We ended last season losing six of nine, with just one win. Performances aside, that is a bad series of results, and it is a side capable of getting results that Dyche has set out to build. Being slightly pedantic myself, that’s the weakness he highlighted – not any drop in the level of performances – and the one he has sought to redress. I’m not saying we’re playing better football than this time last year, but we are being a more effective Championship side.

If it is accepted (and it shouldn’t be taken as read, but it is certainly SD’s view) that we had a problem due to too many young players playing too many games, that could quite conceivably have carried over into this season, and something did need to be done, especially given the losses of Graham, Cowie and Buckley.

As it happens, SD’s summer signings have been, let’s say mixed, and the players who have made the biggest difference (Hogg aside) have been loans (Kightly, Kacaniclic, Nosworthy, Kuszczak).

I agree that this can’t be a long-term strategy, and I don’t think it will be a long-term strategy, because (a) we won’t have the funds, and (b) as someone who knows Watford and has worked with the youth team, I hope that SD understands the importance of the academy to this club. I don’t envisage anywhere near the same sort of turnover this year (or any year where we don’t change manager).

I’m not sure what conclusion to draw at the end of all of this. I guess a good question is: what do I want to see next season? I think the answer is stability, and more young players. Hodson over Dickinson (I know we were crying out for a LB last year, but being left-footed is irrelevant if you can’t defend. Or cross). Bennett and Thompson as back-up to whichever two of Mariappa/Taylor/Nosworthy are still here. Murray – always, and sometimes in the middle. Assombalonga and/or Massey as part of the regular rotation of strikers. Would you go further? How many changes to Saturday’s starting line-up would you want to see come August?

Matt Rowson - 02/04/2012

No question that Sean has made us tougher. It’s a short term benefit though… unless we DO get promotion. The kids played last year would have been stronger this, and the point was that we were worth more than six defeats in nine. So I don’t accept that pursuing the same path as last year would have relegated us (although there’s no doubt that players needed to come in given Graham, Cowie, Buckley). The point of my earlier post was the long game. You need a consistent culture of bringing kids through. That’s how we continue to compete, that’s how we attract the next Murray. Would we have lost 6 in 9 with him playing?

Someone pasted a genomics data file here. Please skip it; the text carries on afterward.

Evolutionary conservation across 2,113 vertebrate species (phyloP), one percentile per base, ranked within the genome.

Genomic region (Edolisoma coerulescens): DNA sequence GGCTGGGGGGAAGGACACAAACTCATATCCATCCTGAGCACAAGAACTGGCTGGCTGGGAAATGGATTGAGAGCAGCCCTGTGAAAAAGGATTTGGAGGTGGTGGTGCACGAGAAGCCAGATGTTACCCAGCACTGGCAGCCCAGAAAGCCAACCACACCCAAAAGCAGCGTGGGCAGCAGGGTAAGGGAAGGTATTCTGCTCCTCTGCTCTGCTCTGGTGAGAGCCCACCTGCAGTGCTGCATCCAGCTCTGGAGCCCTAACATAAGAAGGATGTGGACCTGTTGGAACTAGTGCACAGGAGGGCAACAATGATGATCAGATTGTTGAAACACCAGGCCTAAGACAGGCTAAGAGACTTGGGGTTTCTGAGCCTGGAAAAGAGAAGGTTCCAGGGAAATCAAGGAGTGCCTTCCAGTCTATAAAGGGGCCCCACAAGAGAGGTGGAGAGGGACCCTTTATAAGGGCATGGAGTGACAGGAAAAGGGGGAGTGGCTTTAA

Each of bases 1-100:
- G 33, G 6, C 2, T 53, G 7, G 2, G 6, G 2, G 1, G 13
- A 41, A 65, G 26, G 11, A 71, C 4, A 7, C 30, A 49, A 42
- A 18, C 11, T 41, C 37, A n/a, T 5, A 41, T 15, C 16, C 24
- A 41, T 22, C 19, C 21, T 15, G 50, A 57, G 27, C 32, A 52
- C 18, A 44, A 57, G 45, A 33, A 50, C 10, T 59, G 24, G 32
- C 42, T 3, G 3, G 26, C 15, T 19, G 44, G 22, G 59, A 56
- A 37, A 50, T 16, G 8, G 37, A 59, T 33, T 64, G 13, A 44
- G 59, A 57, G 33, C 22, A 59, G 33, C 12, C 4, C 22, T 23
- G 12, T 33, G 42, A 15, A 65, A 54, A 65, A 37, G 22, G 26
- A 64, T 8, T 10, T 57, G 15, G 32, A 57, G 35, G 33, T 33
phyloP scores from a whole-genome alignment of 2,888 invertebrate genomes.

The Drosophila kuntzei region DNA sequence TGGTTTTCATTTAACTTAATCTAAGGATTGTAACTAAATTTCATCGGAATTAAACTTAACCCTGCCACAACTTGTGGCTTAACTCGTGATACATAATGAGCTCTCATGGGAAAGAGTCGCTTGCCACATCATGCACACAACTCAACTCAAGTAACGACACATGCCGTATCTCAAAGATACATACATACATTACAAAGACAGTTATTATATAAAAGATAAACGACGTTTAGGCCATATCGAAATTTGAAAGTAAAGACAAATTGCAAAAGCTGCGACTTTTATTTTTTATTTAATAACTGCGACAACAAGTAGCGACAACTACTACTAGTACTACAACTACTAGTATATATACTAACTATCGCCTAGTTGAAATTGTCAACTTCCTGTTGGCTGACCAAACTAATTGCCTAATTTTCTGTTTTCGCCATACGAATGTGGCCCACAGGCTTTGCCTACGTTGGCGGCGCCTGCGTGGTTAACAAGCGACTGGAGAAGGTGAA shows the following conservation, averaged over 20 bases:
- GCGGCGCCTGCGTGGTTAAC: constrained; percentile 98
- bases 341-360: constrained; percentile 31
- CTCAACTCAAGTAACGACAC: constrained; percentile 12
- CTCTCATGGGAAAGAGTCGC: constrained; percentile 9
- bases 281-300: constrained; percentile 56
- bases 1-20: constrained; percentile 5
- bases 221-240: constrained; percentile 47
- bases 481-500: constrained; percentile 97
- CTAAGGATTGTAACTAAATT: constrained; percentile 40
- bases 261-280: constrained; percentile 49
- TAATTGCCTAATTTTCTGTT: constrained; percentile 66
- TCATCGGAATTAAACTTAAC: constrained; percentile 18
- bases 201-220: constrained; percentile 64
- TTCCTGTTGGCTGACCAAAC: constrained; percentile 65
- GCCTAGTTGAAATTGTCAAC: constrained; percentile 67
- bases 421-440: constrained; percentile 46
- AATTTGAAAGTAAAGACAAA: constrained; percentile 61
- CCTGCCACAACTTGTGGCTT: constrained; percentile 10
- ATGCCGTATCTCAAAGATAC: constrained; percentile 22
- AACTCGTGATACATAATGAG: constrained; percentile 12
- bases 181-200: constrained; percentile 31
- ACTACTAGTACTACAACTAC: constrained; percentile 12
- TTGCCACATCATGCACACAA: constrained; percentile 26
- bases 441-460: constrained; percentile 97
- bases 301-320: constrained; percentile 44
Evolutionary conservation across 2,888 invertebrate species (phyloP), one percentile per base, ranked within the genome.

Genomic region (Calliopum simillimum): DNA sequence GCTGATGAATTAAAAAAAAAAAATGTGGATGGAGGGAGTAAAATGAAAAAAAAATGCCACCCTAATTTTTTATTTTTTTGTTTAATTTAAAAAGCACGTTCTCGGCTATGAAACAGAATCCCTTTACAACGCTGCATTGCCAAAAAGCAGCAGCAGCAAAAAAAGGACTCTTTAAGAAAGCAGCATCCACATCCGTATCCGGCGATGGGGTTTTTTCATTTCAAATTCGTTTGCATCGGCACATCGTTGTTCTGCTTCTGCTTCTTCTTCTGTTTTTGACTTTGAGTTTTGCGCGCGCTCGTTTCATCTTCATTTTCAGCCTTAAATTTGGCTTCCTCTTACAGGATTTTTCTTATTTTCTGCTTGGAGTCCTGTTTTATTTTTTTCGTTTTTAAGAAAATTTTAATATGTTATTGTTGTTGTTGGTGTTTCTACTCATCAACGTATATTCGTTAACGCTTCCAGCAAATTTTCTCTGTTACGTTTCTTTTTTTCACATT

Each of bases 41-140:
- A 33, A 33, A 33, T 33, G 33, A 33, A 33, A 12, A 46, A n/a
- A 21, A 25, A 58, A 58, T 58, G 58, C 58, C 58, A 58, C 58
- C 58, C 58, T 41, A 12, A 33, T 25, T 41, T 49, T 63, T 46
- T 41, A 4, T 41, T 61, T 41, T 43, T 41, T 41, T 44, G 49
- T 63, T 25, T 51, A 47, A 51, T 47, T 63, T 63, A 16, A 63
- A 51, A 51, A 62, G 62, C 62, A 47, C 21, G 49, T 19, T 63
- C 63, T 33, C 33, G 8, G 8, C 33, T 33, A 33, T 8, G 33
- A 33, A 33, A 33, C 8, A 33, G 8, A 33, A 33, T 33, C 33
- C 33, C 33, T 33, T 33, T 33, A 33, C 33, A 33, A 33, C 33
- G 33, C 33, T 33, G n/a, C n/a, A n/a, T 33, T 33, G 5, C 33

Next season… I would like to see fewer recruits, quality over quantity. I think the balance was too far the other way last summer. Individuals… I don’t know really. Whichelow is the obvious miss as NRC says below, but it’s daft to champion him (or anyone else) if their attitude might not be right. I’d like to see the ethos drifting back to where it was first and foremost, an opportunity for youngsters to play and a keenness to give them a go.

None of which should detract from Sean having done very well indeed. I fundamentally disagree with the path he took, but he’s made a good fist of it. I just don’t think we can plan on that success continuing by pursuing the same strategy and, to refer to your earlier point, you can’t pursue the “journeymen” route (summarising crudely) and then return to the kids route when the money runs out. A reputation like ours is easily lost, I suspect.

NRC - 02/04/2012

Agree wholeheartedly Matt. Mention too for Assombalonga though. We’ll never know I guess, but what might Whichelow have done with a run? His time with WW seemed a failure, but did he feel frozen out?

SD is a new manager and learning. He’s made a number of brave decisions during the course of the season, not least replacing Loach, which (Southampton notwithstanding) marked the beginning of the current good spell. Is there a ‘second season’ syndrome, like the ‘difficult second album’?

What fun!

Kris - 03/04/2012

Great comment Matt. I have asked your opinion about the current team a few times this season but your comment above illustrates why you are the one co-commentating and I am the one following online from afar.

You are absolutely right that it is short term vs. long term. And I completely agree that in the long-term, being acknowledged as a team which allows youngsters to experience first team football sooner rather than later is a competitive advantage we’d hold over other teams at our level and above.

For me it is about finding the best compromise – a mix which allows us to remain competitive (and by this I mean “able to stay in this league”) while still playing our youngsters.

This does however require that we all accept that bottom-half is our natural level and we also must allow our to fail without the verbal abuse that seems to be common-place when one of our players hit a bad patch. Playing many youngsters demands more of the fans – are we ready for that?

Matt Rowson - 03/04/2012

I don’t necessarily buy your last comment. If we’re bringing through kids of the quality of Murray, Hodson, Thompson, why do we then need to accept this limitation? If we’re trying to BUY a team with a limited budget, that surely is more a more logical obstacle to any ambition.

I also think that our kids get more leeway for bad performances. More so than similarly young players (Forsyth a good example) who come in from elsewhere.

Cheers for the compliments.

JohnF - 02/04/2012